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Lava from Hawaii volcano destroys hundreds of homes overnight

Lava from Hawaii volcano destroys hundreds of homes overnight
Lava enters Kapoho Bay near Hawaii island’s eastern tip on Monday. (AFP/Getty Images)

Lava destroyed hundreds of homes in a mostly rural area of the island of Hawaii overnight, a spokeswoman said Tuesday.

“We don't have an estimate yet, but safe to say that hundreds of homes were lost in Kapoho Beach Lots and Vacationland last night,” said Janet Snyder, spokeswoman for Hawaii County on the Big Island.

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A morning overflight confirmed that lava had completely filled Kapoho Bay, inundated most of Vacationland and covered all but the northern part of Kapoho Beach Lots, scientists with the U.S. Geological Survey's Hawaiian Volcano Observatory said.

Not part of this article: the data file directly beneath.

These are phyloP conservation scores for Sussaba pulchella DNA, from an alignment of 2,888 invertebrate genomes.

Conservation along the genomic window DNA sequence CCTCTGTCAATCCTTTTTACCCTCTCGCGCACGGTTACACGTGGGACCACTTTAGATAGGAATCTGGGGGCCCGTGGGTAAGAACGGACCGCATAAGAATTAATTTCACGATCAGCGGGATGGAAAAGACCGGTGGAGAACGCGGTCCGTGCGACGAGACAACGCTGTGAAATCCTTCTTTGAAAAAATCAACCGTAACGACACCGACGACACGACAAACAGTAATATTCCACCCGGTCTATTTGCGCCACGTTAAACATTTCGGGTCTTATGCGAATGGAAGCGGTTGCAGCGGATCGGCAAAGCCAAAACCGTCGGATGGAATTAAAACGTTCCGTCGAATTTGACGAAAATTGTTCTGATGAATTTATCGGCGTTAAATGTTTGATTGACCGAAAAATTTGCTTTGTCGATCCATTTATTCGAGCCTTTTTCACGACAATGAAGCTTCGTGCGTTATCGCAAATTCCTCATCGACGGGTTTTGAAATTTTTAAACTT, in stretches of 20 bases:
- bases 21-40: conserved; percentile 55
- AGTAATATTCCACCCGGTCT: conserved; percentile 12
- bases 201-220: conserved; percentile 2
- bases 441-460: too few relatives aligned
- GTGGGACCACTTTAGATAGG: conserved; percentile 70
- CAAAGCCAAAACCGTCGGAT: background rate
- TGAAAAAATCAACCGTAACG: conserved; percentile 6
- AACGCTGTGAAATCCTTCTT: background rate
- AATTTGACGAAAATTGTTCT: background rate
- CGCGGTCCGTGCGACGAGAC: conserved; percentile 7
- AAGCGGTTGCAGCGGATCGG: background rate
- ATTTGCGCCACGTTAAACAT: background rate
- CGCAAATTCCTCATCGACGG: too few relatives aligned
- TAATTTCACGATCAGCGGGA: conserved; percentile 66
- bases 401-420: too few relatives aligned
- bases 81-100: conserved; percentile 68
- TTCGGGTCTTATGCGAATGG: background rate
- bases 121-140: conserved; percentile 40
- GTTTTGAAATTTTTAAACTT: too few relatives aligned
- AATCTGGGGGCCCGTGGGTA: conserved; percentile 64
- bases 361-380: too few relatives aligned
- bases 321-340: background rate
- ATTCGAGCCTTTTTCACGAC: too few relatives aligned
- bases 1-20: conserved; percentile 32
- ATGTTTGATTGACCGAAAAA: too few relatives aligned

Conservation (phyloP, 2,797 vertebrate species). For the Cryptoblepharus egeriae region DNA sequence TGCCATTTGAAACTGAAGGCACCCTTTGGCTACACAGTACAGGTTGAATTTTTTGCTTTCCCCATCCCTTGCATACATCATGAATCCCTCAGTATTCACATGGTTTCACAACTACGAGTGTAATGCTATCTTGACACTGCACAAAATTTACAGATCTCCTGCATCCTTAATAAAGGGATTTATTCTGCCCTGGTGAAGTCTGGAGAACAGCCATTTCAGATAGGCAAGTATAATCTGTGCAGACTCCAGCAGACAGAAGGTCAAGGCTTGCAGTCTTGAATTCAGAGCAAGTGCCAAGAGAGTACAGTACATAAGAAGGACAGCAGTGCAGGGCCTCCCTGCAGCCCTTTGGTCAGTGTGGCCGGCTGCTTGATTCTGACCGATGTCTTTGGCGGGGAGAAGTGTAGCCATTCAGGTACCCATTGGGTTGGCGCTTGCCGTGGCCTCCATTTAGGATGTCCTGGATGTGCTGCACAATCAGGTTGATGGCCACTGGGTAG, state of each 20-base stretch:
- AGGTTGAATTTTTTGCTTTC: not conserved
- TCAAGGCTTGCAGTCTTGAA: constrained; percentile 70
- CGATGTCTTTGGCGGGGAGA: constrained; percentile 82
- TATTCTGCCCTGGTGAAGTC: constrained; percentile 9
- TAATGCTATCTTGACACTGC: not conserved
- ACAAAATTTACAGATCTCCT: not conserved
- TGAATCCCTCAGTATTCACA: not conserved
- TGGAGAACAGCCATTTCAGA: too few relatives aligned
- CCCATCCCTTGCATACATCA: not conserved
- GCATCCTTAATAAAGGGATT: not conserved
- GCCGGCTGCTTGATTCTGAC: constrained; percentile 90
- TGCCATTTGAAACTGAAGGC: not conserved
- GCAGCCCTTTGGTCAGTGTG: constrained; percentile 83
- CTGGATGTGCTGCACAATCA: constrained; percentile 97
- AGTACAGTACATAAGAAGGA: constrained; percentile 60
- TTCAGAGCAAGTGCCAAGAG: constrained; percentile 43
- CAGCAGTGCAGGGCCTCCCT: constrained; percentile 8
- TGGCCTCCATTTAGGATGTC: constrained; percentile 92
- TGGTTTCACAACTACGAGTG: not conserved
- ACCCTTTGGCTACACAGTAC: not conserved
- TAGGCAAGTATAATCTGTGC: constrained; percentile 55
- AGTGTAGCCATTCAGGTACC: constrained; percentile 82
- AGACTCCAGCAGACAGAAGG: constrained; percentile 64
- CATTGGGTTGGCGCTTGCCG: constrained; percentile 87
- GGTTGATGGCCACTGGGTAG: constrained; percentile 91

Lava early Tuesday destroyed Big Island Mayor Harry Kim's second home, Snyder said.

County Managing Director Wil Okabe said his own vacation home in Kapoho Beach Lots is also threatened. Okabe described the area as a mix of vacation rentals and year-round residences.

“For us, it's more of a vacation area, but for those who live there permanently, they're trying to figure out where they're going to be living,” he said.

“He was very depressed,” Okabe said of Kim. Kim and Okabe have their main residences in Hilo, the county seat, which is more than an hour’s drive from the Kapoho area.

Thousands in the Puna area had to evacuate after lava fissures started opening in neighborhoods a month ago. Officials had issued mandatory orders for residents of Leilani Estates and those in Kapoho Beach and Vacationland to leave by Friday or risk being trapped and unreachable by emergency crews.

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